September 24, 2008


CBOT Soy Outlook on Wednesday: Seen up on supportive outside markets



The influence of outside markets is seen leading Chicago Board of Trade soybean futures higher to start Wednesday's day session.


CBOT soybean futures are called 15 to 20 cents higher.


In overnight electronic trading, November soybeans were 17 1/2 cents higher at US$12.04 1/2. December soyoil was 50 points higher at 48.73 cents per pound and December soymeal was US$4.50 higher at US$334.50 per short tonne.


Firm crude oil and precious metal futures, coupled with a weaker U.S. dollar index in early action, are sending positive signals to buyers, with outside commodity and financial markets continuing to keep fundamental features in the background, a CBOT floor analyst said.


The underlying economic uncertainties associated with the turmoil in financial markets will limit some participation, as traders remain hesitant to take on added risk with the macro economic outlook unclear, he added.


The trade will keep a close eye on testimony from the top two U.S. money men as they continue to push for a US$700 billion bailout plan for the financial sector. Federal Reserve Chairman Ben Bernanke goes before the Joint Economic Committee of Congress to testify on the economic outlook at 10 a.m. EDT.


Both Bernanke and U.S. Treasury Secretary Henry Paulson are due to testify before the House Financial Services Committee, starting at 2:30 p.m. EDT, on the future of financial services.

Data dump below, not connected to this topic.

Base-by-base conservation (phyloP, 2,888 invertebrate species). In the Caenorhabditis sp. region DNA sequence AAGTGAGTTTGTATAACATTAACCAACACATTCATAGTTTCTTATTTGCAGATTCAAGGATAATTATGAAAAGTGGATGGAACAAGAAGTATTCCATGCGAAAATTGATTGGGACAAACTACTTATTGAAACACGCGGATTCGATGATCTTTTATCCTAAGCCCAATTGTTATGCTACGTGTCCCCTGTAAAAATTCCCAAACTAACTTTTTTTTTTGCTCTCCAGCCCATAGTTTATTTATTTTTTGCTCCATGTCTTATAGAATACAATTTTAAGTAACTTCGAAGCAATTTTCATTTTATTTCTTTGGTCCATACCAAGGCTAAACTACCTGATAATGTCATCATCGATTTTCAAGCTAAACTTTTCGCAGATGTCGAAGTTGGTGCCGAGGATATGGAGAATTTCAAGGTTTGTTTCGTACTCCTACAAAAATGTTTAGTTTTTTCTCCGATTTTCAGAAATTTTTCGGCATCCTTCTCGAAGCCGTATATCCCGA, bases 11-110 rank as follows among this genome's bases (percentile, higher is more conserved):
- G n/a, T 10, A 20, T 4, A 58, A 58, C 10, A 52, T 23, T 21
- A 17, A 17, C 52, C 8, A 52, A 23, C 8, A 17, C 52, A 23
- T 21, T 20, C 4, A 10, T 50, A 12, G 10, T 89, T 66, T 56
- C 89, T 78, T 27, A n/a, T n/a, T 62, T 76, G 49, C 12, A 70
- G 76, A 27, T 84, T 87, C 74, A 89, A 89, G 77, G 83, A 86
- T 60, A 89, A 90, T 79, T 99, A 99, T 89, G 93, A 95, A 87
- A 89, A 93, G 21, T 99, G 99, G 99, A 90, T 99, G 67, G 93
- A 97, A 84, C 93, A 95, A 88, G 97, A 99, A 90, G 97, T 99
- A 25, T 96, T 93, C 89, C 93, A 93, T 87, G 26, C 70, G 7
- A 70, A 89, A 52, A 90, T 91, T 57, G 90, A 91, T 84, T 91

Fundamentally, tight U.S. stocks and uncertainty surrounding 2008 U.S. soybean yields remain supportive, but near term weather is bearish with warm, dry conditions conducive for maturing crops and harvesting.


Meanwhile, U.S. Department of Agriculture on Wednesday morning announced private exporters reported the sale of 180,000 metric tonnes of U.S. soybeans to China in the 2008-09 marketing year.


A market technician said the next upside price objective for November soybeans is to push and close prices above solid technical resistance at the last "reaction high" of US$12.22 1/2 a bushel. The next downside price objective for the bears is pushing and closing prices below solid technical support at the August low of US$11.68.


First resistance for November soybeans is seen at US$12.00 and then at this week's high of US$12.12. First support is seen at the August low of US$11.68 and then at US$11.50.


The DTN Meteorlogix weather forecast said warm and mostly dry weather continues to favor maturing crops for at least another 4 to 5 days in U.S. Midwest. After that it looks somewhat cooler and possibly wetter. This would be unfavorable for maturing crops, especially if it gets much wetter, Meteorlogix reports.


In the Delta, drier, warmer weather during the next 5 days will favor soybean harvests. It may turn somewhat cooler during the 6- to 10-day period.


In overseas markets, soybean futures traded on the Dalian Commodity Exchange settled lower Wednesday, in line with a fall on CBOT and crude oil prices Tuesday. The benchmark January 2009 soybean contract settled RMB29 lower at RMB4,020 a metric tonne.


Crude palm oil futures on Malaysia's derivatives exchanged ended higher Wednesday but off highs on a likely fall in exports, said trade participants. The benchmark December contract on the Bursa Malaysia Derivatives ended MYR13 higher at MYR2,318/tonne.

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